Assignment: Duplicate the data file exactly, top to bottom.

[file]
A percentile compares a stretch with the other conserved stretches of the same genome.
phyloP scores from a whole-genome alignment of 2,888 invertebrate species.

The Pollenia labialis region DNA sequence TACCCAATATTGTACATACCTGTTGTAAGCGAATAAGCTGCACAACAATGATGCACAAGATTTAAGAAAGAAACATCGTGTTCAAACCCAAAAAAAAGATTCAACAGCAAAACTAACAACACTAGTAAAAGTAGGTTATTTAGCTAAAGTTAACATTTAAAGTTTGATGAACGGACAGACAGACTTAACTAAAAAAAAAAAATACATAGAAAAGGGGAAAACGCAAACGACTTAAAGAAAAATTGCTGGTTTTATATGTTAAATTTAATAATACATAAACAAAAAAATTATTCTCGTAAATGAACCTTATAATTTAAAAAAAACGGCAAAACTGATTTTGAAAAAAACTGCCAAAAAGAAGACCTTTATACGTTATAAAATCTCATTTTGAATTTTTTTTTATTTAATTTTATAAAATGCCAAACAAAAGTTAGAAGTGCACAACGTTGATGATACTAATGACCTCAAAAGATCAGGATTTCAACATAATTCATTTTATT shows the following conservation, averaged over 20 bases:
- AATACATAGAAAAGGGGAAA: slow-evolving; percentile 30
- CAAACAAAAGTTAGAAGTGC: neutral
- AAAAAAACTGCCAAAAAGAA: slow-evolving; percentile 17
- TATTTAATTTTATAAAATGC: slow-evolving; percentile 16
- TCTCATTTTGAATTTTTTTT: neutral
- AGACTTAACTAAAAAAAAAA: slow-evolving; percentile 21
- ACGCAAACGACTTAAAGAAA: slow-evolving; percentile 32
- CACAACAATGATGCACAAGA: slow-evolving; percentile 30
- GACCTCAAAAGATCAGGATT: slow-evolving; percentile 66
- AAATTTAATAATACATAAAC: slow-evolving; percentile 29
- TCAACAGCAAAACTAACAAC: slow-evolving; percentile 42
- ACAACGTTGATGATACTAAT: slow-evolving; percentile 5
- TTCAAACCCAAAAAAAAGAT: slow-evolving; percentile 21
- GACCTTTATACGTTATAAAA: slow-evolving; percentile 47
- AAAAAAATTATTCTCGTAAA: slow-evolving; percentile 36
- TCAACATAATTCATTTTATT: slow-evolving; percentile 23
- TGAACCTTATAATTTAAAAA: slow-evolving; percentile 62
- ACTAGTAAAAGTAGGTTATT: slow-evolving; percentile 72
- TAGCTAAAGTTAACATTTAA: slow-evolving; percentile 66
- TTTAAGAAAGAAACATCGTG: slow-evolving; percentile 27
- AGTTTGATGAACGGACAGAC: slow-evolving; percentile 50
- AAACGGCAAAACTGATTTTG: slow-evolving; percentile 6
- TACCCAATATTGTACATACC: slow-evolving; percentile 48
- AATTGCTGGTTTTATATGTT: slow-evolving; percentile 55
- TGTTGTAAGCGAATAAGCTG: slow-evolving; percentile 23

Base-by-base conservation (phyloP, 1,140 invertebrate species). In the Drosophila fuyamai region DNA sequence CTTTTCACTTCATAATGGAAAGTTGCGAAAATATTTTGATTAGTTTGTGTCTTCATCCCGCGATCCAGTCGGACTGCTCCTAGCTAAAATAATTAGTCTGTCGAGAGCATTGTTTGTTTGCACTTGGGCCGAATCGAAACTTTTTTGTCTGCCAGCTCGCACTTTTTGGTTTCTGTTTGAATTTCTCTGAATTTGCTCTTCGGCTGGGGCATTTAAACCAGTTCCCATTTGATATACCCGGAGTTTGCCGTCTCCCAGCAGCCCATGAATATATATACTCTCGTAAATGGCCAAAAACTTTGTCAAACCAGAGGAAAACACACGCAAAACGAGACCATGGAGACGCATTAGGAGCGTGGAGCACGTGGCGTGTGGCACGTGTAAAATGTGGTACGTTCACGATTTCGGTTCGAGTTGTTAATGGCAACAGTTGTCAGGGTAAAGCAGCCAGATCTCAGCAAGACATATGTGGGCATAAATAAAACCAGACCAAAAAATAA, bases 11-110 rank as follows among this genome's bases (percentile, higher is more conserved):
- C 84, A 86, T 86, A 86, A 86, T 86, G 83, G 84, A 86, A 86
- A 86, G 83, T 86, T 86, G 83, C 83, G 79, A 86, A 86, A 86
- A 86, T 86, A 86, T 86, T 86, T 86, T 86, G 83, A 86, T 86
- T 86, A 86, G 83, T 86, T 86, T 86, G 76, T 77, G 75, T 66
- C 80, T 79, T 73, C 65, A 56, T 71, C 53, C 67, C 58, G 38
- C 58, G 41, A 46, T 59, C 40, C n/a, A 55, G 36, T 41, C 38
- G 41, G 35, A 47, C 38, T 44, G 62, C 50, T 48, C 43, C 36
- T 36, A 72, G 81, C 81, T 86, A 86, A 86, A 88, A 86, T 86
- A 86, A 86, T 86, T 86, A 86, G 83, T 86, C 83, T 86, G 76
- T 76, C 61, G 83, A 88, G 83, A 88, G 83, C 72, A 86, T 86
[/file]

A percentile compares a stretch with the other conserved stretches of the same genome.
phyloP scores from a whole-genome alignment of 2,888 invertebrate species.

The Pollenia labialis region DNA sequence TACCCAATATTGTACATACCTGTTGTAAGCGAATAAGCTGCACAACAATGATGCACAAGATTTAAGAAAGAAACATCGTGTTCAAACCCAAAAAAAAGATTCAACAGCAAAACTAACAACACTAGTAAAAGTAGGTTATTTAGCTAAAGTTAACATTTAAAGTTTGATGAACGGACAGACAGACTTAACTAAAAAAAAAAAATACATAGAAAAGGGGAAAACGCAAACGACTTAAAGAAAAATTGCTGGTTTTATATGTTAAATTTAATAATACATAAACAAAAAAATTATTCTCGTAAATGAACCTTATAATTTAAAAAAAACGGCAAAACTGATTTTGAAAAAAACTGCCAAAAAGAAGACCTTTATACGTTATAAAATCTCATTTTGAATTTTTTTTTATTTAATTTTATAAAATGCCAAACAAAAGTTAGAAGTGCACAACGTTGATGATACTAATGACCTCAAAAGATCAGGATTTCAACATAATTCATTTTATT shows the following conservation, averaged over 20 bases:
- AATACATAGAAAAGGGGAAA: slow-evolving; percentile 30
- CAAACAAAAGTTAGAAGTGC: neutral
- AAAAAAACTGCCAAAAAGAA: slow-evolving; percentile 17
- TATTTAATTTTATAAAATGC: slow-evolving; percentile 16
- TCTCATTTTGAATTTTTTTT: neutral
- AGACTTAACTAAAAAAAAAA: slow-evolving; percentile 21
- ACGCAAACGACTTAAAGAAA: slow-evolving; percentile 32
- CACAACAATGATGCACAAGA: slow-evolving; percentile 30
- GACCTCAAAAGATCAGGATT: slow-evolving; percentile 66
- AAATTTAATAATACATAAAC: slow-evolving; percentile 29
- TCAACAGCAAAACTAACAAC: slow-evolving; percentile 42
- ACAACGTTGATGATACTAAT: slow-evolving; percentile 5
- TTCAAACCCAAAAAAAAGAT: slow-evolving; percentile 21
- GACCTTTATACGTTATAAAA: slow-evolving; percentile 47
- AAAAAAATTATTCTCGTAAA: slow-evolving; percentile 36
- TCAACATAATTCATTTTATT: slow-evolving; percentile 23
- TGAACCTTATAATTTAAAAA: slow-evolving; percentile 62
- ACTAGTAAAAGTAGGTTATT: slow-evolving; percentile 72
- TAGCTAAAGTTAACATTTAA: slow-evolving; percentile 66
- TTTAAGAAAGAAACATCGTG: slow-evolving; percentile 27
- AGTTTGATGAACGGACAGAC: slow-evolving; percentile 50
- AAACGGCAAAACTGATTTTG: slow-evolving; percentile 6
- TACCCAATATTGTACATACC: slow-evolving; percentile 48
- AATTGCTGGTTTTATATGTT: slow-evolving; percentile 55
- TGTTGTAAGCGAATAAGCTG: slow-evolving; percentile 23

Base-by-base conservation (phyloP, 1,140 invertebrate species). In the Drosophila fuyamai region DNA sequence CTTTTCACTTCATAATGGAAAGTTGCGAAAATATTTTGATTAGTTTGTGTCTTCATCCCGCGATCCAGTCGGACTGCTCCTAGCTAAAATAATTAGTCTGTCGAGAGCATTGTTTGTTTGCACTTGGGCCGAATCGAAACTTTTTTGTCTGCCAGCTCGCACTTTTTGGTTTCTGTTTGAATTTCTCTGAATTTGCTCTTCGGCTGGGGCATTTAAACCAGTTCCCATTTGATATACCCGGAGTTTGCCGTCTCCCAGCAGCCCATGAATATATATACTCTCGTAAATGGCCAAAAACTTTGTCAAACCAGAGGAAAACACACGCAAAACGAGACCATGGAGACGCATTAGGAGCGTGGAGCACGTGGCGTGTGGCACGTGTAAAATGTGGTACGTTCACGATTTCGGTTCGAGTTGTTAATGGCAACAGTTGTCAGGGTAAAGCAGCCAGATCTCAGCAAGACATATGTGGGCATAAATAAAACCAGACCAAAAAATAA, bases 11-110 rank as follows among this genome's bases (percentile, higher is more conserved):
- C 84, A 86, T 86, A 86, A 86, T 86, G 83, G 84, A 86, A 86
- A 86, G 83, T 86, T 86, G 83, C 83, G 79, A 86, A 86, A 86
- A 86, T 86, A 86, T 86, T 86, T 86, T 86, G 83, A 86, T 86
- T 86, A 86, G 83, T 86, T 86, T 86, G 76, T 77, G 75, T 66
- C 80, T 79, T 73, C 65, A 56, T 71, C 53, C 67, C 58, G 38
- C 58, G 41, A 46, T 59, C 40, C n/a, A 55, G 36, T 41, C 38
- G 41, G 35, A 47, C 38, T 44, G 62, C 50, T 48, C 43, C 36
- T 36, A 72, G 81, C 81, T 86, A 86, A 86, A 88, A 86, T 86
- A 86, A 86, T 86, T 86, A 86, G 83, T 86, C 83, T 86, G 76
- T 76, C 61, G 83, A 88, G 83, A 88, G 83, C 72, A 86, T 86